• T. Wang, M. Liu, J. Zhu, A. Tao, J. Kautz, and B. Catanzaro (2018) High-resolution image synthesis and semantic manipulation with conditional gans. In Proceedings of the IEEE conference on computer vision and pattern recognition, pp. 8798–8807. Cited by: §1, §2.
  • A. Yu and K. Grauman (2014) Fine-grained visual comparisons with local learning. In Proceedings of the IEEE Conference on Computer Vision and Pattern Recognition, pp. 192–199. Cited by: §5.2.
  • R. Zhang, P. Isola, A. A. Efros, E. Shechtman, and O. Wang (2018)

    The unreasonable effectiveness of deep features as a perceptual metric

    .
    In Proceedings of the IEEE Conference on Computer Vision and Pattern Recognition, pp. 586–595. Cited by: §5.3.
  • J. Zhu, T. Park, P. Isola, and A. A. Efros (2017) Unpaired image-to-image translation using cycle-consistent adversarial networks. In Proceedings of the IEEE international conference on computer vision, pp. 2223–2232. Cited by: §1, §2.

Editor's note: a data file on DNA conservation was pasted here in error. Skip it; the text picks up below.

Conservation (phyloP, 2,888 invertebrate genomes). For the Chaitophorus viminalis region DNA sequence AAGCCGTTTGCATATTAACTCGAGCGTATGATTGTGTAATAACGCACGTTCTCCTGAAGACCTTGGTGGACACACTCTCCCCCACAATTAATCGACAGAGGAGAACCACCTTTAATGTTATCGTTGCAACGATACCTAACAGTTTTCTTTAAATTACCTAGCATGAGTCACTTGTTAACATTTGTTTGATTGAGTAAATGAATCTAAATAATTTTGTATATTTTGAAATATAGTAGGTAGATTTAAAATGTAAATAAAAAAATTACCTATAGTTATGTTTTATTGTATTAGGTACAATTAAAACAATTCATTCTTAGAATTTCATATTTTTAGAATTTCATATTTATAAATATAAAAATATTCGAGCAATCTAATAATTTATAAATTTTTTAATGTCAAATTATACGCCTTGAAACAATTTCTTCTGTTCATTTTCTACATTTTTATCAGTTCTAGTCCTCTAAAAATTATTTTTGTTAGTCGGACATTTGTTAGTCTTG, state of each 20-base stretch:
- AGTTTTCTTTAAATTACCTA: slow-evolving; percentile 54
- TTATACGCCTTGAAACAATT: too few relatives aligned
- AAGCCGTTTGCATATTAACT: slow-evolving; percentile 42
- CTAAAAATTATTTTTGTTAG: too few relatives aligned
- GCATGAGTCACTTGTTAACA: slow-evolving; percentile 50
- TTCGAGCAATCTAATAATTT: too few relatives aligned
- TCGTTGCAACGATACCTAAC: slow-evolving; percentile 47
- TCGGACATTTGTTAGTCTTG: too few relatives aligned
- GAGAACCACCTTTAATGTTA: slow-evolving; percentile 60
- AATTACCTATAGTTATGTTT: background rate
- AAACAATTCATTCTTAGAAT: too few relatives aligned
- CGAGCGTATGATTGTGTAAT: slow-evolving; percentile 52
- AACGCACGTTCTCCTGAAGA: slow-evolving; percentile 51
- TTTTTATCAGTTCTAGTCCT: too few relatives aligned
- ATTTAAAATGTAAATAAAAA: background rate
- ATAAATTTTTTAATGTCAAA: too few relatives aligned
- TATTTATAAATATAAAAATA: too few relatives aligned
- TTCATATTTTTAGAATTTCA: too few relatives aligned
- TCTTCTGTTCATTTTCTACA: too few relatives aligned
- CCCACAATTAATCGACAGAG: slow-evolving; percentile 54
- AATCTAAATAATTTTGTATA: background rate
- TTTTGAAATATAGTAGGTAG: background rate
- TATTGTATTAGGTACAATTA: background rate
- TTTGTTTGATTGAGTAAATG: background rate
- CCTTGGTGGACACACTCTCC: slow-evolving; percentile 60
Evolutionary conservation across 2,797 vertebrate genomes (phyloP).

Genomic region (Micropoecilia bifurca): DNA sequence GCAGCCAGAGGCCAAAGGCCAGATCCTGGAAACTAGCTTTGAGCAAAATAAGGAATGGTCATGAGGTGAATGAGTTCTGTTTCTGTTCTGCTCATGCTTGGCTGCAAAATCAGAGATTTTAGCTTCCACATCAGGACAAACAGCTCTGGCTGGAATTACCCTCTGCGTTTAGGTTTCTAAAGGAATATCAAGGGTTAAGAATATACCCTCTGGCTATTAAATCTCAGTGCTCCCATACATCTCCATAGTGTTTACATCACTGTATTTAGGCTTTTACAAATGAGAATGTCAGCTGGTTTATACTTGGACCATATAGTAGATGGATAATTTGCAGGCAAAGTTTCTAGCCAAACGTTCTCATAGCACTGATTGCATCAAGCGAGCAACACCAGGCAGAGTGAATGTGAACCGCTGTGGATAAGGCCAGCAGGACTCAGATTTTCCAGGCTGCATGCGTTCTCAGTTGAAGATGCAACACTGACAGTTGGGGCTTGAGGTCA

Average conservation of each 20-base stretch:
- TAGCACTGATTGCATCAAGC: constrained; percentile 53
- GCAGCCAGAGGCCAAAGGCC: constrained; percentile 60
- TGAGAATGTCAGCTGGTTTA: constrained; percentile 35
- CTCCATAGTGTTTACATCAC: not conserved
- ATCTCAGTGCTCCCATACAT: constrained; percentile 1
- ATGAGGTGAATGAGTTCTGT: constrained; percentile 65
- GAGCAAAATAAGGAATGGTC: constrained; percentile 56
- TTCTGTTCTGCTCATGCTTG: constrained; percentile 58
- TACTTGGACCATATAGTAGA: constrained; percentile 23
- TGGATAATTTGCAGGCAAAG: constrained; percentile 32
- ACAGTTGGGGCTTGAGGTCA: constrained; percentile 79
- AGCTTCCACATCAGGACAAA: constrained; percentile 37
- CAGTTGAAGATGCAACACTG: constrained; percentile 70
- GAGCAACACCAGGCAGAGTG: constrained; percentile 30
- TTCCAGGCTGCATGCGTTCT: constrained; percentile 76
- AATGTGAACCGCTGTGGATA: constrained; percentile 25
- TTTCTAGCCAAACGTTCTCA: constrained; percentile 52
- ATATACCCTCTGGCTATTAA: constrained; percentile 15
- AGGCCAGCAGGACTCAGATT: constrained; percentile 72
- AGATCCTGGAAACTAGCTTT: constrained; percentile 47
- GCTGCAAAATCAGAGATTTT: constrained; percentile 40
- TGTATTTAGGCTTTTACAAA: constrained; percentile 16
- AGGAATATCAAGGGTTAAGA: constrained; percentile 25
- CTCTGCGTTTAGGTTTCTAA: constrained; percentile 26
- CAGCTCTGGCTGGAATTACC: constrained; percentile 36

Appendix A Appendix

a.1 Qualitative results

             Style       

Content


StarGAN-v2

Ours


StarGAN-v2

Ours


StarGAN-v2

Ours


Figure 4: More qualitative results of the comparison between our method and StarGAN-v2 on AFHQ. StarGAN-v2 leaks a significant amount of details of the content image and generates unreliable and inconsistent translations. Our method produces much more disentangled results and captures the target style faithfully.
             Style       

Content


StarGAN-v2

Ours


StarGAN-v2

Ours


StarGAN-v2

Ours


Figure 5: More qualitative results of the comparison between our method and StarGAN-v2 on AFHQ. StarGAN-v2 leaks a significant amount of details of the content image and generates unreliable and inconsistent translations. Our method produces much more disentangled results and captures the target style faithfully.
             Style       

Content

0

StarGAN-v2

Ours


StarGAN-v2

Ours


StarGAN-v2

Ours


Figure 6: More qualitative results of the comparison between our method and StarGAN-v2 on CUB-47. It can be seen that StarGAN-v2 tends to overfit the content exactly and often fails to generate valid bird images of the target style. Moreover, our method better captures the fine-grained details of the target style. For example, it is able to transfer-over the throat color and the head pattern.
          Content     

Style


StarGAN-v2

Ours


StarGAN-v2